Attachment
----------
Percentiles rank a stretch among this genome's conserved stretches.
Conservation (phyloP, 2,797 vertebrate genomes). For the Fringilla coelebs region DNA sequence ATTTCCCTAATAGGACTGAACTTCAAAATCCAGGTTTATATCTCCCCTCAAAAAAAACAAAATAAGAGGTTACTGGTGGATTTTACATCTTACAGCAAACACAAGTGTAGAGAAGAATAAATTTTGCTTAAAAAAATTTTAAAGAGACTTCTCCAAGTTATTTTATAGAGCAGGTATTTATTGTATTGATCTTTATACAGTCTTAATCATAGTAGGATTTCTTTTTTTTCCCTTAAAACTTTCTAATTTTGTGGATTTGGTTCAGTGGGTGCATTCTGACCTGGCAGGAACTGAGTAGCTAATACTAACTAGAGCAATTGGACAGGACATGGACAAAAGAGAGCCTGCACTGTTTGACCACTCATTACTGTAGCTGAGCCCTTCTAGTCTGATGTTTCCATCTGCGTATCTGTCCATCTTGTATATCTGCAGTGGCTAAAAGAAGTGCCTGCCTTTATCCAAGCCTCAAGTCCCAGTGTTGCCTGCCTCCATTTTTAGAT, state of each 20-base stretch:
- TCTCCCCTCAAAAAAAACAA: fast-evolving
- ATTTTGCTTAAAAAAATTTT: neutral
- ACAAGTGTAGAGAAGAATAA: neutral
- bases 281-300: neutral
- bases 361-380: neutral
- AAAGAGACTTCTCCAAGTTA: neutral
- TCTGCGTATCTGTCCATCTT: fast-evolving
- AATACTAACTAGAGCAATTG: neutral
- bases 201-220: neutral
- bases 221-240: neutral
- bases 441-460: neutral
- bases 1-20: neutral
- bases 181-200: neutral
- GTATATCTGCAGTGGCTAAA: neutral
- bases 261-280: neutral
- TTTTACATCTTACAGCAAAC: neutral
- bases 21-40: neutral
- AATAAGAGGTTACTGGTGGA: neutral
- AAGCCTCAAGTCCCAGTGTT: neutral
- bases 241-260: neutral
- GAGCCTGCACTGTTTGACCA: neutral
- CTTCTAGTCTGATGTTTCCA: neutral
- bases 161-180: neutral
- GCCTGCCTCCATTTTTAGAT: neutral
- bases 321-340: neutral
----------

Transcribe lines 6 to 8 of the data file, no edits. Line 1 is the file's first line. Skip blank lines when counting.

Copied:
- bases 281-300: neutral
- bases 361-380: neutral
- AAAGAGACTTCTCCAAGTTA: neutral